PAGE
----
I share this context not to be sensational but to show that anxiety and hypervigilance about anti-Black violence all factored in when I ventured out. Fast forward, the tour was a life-changing adventure and so, so, so much fun. We were safe, and our pace groups were just right. Our bikes and gear held up. Then it all ended on the beach, under a starry night sky, splashing in Atlantic Ocean waves filled with bioluminescence. Girl what? Yes. It was THAT gorgeous.
Louisiana to Alabama
The next tour that I did with BFO was Bike the Gulf Coast in May of 2016. This route was 150 miles over three days from Congo Square in New Orleans, Louisiana, to Africatown, Alabama, near Mobile. I borrowed another dear friend’s bike for this tour; a fully outfitted Novara Safari named Betsey, who also wore Schwalbe Marathon tires. Betsey rode smooth like a Cadillac with all of my camping gear. Again, the Schwalbe’s did what needed to be done. No punctures, no air leakage, just solid performance.
I hadn’t heard the story of Africatown before this tour. I didn’t know what the Clotilda was. I listened to folks talk about how their families were impacted by environmental issues stemming from the petrochemical plants, factories, and paper mills. Learning this reminded me that this land is so beautiful, and the history is so deep. For more context, this tour took place in the time leading up to the 2016 presidential election. Enough said. Sorry to my mom for how simultaneously proud and worried she was!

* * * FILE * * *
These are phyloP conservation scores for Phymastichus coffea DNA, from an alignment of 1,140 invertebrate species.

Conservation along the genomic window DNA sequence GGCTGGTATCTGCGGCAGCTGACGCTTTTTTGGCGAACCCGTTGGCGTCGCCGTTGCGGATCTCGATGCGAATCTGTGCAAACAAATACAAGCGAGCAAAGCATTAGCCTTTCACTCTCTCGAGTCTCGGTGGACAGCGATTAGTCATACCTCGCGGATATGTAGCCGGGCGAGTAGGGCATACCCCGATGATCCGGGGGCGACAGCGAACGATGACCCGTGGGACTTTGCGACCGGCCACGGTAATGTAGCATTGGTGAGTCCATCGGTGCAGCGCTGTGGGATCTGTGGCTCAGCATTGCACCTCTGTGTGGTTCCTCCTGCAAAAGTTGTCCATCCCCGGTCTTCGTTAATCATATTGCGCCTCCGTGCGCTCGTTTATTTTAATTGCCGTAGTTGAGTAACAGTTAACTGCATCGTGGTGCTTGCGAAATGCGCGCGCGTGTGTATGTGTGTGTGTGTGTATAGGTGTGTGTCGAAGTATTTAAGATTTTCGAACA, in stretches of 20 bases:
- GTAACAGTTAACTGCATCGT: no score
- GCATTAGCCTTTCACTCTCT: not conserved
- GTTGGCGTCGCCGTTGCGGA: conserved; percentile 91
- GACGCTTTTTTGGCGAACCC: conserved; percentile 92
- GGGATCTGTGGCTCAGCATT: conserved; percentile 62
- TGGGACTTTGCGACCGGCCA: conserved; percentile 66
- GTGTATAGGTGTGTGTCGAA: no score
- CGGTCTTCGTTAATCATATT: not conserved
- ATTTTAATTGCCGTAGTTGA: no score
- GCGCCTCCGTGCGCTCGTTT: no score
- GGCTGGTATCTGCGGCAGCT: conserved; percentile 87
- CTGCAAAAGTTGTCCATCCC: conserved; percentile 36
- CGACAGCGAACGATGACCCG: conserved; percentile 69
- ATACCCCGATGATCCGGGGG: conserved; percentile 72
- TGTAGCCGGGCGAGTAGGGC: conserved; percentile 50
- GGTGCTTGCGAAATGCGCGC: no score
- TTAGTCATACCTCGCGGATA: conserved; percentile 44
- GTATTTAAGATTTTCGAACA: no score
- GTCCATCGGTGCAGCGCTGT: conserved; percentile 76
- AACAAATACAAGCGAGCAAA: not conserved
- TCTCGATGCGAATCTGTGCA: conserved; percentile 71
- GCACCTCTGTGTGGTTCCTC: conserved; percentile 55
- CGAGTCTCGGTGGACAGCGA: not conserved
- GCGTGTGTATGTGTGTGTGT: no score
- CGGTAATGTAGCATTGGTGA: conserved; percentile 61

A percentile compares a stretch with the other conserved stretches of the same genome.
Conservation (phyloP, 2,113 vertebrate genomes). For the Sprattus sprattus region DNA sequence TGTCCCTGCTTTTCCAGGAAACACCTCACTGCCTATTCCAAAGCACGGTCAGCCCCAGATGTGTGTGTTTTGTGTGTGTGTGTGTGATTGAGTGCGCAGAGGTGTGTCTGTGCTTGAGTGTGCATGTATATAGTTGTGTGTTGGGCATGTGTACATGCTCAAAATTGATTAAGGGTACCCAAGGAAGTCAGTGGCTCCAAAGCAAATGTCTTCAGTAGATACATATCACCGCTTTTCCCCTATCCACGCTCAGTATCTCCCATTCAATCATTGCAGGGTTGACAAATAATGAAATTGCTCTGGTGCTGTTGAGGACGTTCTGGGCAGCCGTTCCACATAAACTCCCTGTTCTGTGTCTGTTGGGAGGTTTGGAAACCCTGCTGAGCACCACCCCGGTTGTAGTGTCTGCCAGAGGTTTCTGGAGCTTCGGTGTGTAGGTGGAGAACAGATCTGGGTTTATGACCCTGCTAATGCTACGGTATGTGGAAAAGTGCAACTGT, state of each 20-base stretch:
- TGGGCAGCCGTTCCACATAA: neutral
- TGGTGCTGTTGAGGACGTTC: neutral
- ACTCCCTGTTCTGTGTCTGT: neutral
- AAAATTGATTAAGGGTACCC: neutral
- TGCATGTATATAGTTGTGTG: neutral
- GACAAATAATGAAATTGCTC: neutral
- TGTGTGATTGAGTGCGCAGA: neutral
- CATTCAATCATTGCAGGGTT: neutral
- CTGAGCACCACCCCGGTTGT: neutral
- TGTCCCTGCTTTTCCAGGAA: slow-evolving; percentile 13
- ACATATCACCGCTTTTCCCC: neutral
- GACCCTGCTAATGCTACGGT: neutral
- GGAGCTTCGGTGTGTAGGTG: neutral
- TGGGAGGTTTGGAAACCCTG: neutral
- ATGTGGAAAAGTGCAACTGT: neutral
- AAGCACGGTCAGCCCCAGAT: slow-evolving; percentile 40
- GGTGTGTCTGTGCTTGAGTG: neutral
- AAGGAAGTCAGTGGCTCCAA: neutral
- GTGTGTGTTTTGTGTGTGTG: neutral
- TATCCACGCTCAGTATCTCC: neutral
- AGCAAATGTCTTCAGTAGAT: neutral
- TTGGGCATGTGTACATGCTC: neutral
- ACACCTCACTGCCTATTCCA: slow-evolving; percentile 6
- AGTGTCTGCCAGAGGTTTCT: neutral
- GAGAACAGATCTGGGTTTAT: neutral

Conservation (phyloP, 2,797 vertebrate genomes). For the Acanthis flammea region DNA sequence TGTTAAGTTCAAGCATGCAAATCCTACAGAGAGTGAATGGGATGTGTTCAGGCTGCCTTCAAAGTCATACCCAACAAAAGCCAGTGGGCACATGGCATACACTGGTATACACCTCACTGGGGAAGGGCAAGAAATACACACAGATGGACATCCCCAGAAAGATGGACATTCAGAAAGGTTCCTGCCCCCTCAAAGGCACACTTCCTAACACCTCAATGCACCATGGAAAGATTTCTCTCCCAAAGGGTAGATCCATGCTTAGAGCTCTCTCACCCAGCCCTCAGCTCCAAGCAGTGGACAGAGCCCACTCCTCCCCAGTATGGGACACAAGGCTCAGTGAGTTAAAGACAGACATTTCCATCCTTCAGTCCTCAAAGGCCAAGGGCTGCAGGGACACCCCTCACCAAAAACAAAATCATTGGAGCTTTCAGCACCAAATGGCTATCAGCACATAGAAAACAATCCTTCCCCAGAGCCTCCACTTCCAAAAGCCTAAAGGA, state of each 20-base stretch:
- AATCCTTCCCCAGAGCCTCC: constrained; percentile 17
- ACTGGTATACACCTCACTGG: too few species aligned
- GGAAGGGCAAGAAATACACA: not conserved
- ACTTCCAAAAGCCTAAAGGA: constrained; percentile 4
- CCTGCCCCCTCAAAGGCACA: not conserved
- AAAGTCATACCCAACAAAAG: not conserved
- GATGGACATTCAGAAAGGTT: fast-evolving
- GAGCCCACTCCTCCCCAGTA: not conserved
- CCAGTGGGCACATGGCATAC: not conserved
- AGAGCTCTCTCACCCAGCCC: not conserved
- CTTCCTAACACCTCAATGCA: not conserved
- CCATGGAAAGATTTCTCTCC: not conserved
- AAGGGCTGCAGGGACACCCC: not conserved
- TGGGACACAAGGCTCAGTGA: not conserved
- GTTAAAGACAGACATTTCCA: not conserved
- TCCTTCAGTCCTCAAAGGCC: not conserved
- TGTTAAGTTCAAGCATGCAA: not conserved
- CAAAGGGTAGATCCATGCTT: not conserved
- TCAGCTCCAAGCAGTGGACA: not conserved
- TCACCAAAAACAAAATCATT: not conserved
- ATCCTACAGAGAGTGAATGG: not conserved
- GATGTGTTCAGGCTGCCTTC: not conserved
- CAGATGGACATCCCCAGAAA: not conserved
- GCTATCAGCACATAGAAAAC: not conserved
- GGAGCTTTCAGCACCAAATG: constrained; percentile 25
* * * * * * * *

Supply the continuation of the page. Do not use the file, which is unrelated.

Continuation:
Ok, let’s discuss some of what it took for me to pull off these radical adventures:
Highly skilled trip organizers who plan for the range of participant experiences. Experiences can range from folks who bike but haven’t camped before, backpackers who are new to cycling, folks new to both pursuits, and so much more.
I don’t even know what to call it, but the __________ to go anyway; even in the presence of fear, passed down from heinous events perpetrated on absolutely beautiful land that’s changed hands through unspeakable means, again and again.
A commitment to decolonizing my radical adventure life. It didn’t need to be perfect. I didn’t need to be perfect. My gear didn’t have to be the latest and greatest; it just needed to work. It wasn’t about speed or productivity or that annoying one-upmanship that so often stinks up the authenticity and present-moment goodness of an experience in the outdoors. I promise it DID happen. Even if I didn’t post it and mountains weren’t involved, that still counts as a real outdoor adventure.